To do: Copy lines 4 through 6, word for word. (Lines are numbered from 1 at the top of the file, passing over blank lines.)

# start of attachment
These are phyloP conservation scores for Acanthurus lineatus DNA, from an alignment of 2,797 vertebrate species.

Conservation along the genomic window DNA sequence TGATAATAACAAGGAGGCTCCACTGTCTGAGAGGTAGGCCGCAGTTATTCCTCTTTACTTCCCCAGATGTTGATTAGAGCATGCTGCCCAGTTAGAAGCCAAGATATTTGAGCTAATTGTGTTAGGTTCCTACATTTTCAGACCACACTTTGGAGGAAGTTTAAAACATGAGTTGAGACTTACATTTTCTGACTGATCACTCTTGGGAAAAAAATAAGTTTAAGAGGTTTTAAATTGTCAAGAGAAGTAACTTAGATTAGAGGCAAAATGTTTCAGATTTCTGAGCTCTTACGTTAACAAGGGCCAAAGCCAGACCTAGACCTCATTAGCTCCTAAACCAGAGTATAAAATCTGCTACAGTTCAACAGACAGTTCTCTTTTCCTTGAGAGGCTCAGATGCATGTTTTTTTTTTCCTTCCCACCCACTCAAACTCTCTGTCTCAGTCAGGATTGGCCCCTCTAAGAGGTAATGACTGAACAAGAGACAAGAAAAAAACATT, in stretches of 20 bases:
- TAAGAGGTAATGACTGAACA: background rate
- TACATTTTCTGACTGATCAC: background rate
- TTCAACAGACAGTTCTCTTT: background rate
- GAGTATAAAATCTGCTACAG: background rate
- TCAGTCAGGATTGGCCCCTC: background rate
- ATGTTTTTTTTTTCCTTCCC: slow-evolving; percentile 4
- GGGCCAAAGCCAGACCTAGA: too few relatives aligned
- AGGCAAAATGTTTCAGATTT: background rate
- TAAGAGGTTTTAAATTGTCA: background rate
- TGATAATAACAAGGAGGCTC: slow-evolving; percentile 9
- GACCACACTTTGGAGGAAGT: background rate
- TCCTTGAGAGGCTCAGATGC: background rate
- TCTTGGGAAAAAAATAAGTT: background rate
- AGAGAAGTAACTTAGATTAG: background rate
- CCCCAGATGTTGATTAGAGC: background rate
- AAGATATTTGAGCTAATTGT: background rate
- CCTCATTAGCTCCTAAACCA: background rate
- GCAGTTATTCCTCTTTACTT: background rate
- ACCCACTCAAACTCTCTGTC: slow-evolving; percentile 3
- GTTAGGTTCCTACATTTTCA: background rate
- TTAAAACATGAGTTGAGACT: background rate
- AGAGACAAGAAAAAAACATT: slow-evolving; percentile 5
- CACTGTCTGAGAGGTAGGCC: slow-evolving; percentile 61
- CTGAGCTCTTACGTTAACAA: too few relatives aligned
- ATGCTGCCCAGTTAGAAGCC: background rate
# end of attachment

- TACATTTTCTGACTGATCAC: background rate
- TTCAACAGACAGTTCTCTTT: background rate
- GAGTATAAAATCTGCTACAG: background rate